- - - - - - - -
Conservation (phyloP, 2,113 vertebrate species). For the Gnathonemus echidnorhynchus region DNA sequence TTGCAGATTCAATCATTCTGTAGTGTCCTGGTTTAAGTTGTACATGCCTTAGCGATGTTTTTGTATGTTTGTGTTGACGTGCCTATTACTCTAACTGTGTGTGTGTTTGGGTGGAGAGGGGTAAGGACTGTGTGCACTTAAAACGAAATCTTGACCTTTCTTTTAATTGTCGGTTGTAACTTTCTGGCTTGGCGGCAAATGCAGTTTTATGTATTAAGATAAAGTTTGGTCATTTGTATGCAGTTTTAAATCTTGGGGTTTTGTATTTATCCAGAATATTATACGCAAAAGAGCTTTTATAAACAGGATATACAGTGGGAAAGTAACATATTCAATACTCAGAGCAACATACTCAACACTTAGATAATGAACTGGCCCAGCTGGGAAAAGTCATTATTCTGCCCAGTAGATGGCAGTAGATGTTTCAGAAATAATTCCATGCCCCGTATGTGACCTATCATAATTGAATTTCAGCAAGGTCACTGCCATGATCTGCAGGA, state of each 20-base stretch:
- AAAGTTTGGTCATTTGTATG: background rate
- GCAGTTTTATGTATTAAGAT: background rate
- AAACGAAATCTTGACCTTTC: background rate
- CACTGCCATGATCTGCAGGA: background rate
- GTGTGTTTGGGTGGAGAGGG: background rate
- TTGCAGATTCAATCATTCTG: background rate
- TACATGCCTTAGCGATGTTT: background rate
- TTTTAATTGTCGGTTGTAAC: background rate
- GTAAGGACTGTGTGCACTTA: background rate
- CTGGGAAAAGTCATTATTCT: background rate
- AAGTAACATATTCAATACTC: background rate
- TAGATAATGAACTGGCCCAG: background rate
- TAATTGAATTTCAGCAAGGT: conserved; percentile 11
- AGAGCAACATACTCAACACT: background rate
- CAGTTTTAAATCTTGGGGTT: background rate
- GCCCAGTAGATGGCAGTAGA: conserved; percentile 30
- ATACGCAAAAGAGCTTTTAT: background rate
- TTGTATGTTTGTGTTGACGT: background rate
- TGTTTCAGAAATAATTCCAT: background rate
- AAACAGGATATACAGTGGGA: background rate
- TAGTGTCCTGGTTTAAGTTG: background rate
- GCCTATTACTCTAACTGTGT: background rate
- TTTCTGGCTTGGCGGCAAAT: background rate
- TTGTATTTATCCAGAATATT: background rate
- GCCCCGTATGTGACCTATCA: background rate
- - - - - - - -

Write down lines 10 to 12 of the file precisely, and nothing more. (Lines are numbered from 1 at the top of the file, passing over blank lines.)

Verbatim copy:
- GTAAGGACTGTGTGCACTTA: background rate
- CTGGGAAAAGTCATTATTCT: background rate
- AAGTAACATATTCAATACTC: background rate